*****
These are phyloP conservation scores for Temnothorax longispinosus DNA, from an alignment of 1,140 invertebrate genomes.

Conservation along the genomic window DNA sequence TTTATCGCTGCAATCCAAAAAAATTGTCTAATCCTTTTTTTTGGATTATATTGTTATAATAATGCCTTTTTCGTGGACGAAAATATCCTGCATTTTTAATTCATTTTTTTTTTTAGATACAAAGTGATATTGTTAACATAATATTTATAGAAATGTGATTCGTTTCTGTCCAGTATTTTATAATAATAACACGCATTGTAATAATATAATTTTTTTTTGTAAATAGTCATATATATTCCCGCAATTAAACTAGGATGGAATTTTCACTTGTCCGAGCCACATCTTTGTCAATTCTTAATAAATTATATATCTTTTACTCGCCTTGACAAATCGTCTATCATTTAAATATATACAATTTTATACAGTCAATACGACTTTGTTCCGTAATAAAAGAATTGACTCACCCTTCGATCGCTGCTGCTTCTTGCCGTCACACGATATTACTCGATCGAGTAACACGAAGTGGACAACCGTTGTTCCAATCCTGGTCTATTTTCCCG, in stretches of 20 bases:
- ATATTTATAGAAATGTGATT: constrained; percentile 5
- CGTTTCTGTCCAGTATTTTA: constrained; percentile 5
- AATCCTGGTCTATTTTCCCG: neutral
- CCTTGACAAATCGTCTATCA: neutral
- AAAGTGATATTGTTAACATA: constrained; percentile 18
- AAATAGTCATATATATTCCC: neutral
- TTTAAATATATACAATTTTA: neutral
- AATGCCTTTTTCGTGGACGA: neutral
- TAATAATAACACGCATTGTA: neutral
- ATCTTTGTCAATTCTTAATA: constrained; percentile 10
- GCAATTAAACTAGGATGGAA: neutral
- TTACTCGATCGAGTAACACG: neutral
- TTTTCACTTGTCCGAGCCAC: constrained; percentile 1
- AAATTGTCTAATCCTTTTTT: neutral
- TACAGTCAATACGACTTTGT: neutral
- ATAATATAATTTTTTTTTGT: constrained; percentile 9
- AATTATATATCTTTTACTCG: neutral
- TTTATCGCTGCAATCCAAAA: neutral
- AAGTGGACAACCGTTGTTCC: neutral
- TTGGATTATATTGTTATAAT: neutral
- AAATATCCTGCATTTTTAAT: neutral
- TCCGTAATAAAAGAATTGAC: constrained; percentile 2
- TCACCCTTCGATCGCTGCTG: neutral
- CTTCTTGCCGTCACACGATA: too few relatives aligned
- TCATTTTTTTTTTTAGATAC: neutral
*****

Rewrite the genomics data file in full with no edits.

These are phyloP conservation scores for Temnothorax longispinosus DNA, from an alignment of 1,140 invertebrate genomes.

Conservation along the genomic window DNA sequence TTTATCGCTGCAATCCAAAAAAATTGTCTAATCCTTTTTTTTGGATTATATTGTTATAATAATGCCTTTTTCGTGGACGAAAATATCCTGCATTTTTAATTCATTTTTTTTTTTAGATACAAAGTGATATTGTTAACATAATATTTATAGAAATGTGATTCGTTTCTGTCCAGTATTTTATAATAATAACACGCATTGTAATAATATAATTTTTTTTTGTAAATAGTCATATATATTCCCGCAATTAAACTAGGATGGAATTTTCACTTGTCCGAGCCACATCTTTGTCAATTCTTAATAAATTATATATCTTTTACTCGCCTTGACAAATCGTCTATCATTTAAATATATACAATTTTATACAGTCAATACGACTTTGTTCCGTAATAAAAGAATTGACTCACCCTTCGATCGCTGCTGCTTCTTGCCGTCACACGATATTACTCGATCGAGTAACACGAAGTGGACAACCGTTGTTCCAATCCTGGTCTATTTTCCCG, in stretches of 20 bases:
- ATATTTATAGAAATGTGATT: constrained; percentile 5
- CGTTTCTGTCCAGTATTTTA: constrained; percentile 5
- AATCCTGGTCTATTTTCCCG: neutral
- CCTTGACAAATCGTCTATCA: neutral
- AAAGTGATATTGTTAACATA: constrained; percentile 18
- AAATAGTCATATATATTCCC: neutral
- TTTAAATATATACAATTTTA: neutral
- AATGCCTTTTTCGTGGACGA: neutral
- TAATAATAACACGCATTGTA: neutral
- ATCTTTGTCAATTCTTAATA: constrained; percentile 10
- GCAATTAAACTAGGATGGAA: neutral
- TTACTCGATCGAGTAACACG: neutral
- TTTTCACTTGTCCGAGCCAC: constrained; percentile 1
- AAATTGTCTAATCCTTTTTT: neutral
- TACAGTCAATACGACTTTGT: neutral
- ATAATATAATTTTTTTTTGT: constrained; percentile 9
- AATTATATATCTTTTACTCG: neutral
- TTTATCGCTGCAATCCAAAA: neutral
- AAGTGGACAACCGTTGTTCC: neutral
- TTGGATTATATTGTTATAAT: neutral
- AAATATCCTGCATTTTTAAT: neutral
- TCCGTAATAAAAGAATTGAC: constrained; percentile 2
- TCACCCTTCGATCGCTGCTG: neutral
- CTTCTTGCCGTCACACGATA: too few relatives aligned
- TCATTTTTTTTTTTAGATAC: neutral